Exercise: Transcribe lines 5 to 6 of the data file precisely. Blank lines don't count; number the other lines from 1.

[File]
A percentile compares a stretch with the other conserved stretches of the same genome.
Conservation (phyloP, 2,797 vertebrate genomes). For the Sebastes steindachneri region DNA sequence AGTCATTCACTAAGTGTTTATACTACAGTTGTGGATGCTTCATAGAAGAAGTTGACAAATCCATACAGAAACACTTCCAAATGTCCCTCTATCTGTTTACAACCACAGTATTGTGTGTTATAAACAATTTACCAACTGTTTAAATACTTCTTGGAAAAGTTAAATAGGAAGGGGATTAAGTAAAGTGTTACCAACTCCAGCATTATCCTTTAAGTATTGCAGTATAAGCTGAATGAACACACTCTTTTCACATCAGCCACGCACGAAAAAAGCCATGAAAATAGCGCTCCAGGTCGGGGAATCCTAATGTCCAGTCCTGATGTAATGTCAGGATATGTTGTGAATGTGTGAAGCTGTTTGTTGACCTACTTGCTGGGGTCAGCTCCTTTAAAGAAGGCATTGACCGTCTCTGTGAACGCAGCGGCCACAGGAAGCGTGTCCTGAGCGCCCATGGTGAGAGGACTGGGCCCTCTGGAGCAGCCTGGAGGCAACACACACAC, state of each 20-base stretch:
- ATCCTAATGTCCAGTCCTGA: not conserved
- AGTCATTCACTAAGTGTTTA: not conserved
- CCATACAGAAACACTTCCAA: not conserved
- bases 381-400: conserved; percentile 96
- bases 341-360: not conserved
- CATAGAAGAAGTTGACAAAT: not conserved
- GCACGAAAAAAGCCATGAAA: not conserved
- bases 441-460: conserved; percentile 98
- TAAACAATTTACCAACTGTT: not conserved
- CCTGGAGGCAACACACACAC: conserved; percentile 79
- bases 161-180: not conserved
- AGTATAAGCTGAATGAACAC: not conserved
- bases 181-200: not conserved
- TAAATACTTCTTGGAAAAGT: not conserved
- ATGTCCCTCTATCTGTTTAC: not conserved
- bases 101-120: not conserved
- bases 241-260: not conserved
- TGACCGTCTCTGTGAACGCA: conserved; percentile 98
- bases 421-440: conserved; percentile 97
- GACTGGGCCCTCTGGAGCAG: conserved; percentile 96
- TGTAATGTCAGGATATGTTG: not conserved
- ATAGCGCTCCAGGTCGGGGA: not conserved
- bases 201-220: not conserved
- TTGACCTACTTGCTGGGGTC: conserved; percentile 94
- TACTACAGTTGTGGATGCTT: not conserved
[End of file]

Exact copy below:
- CCATACAGAAACACTTCCAA: not conserved
- bases 381-400: conserved; percentile 96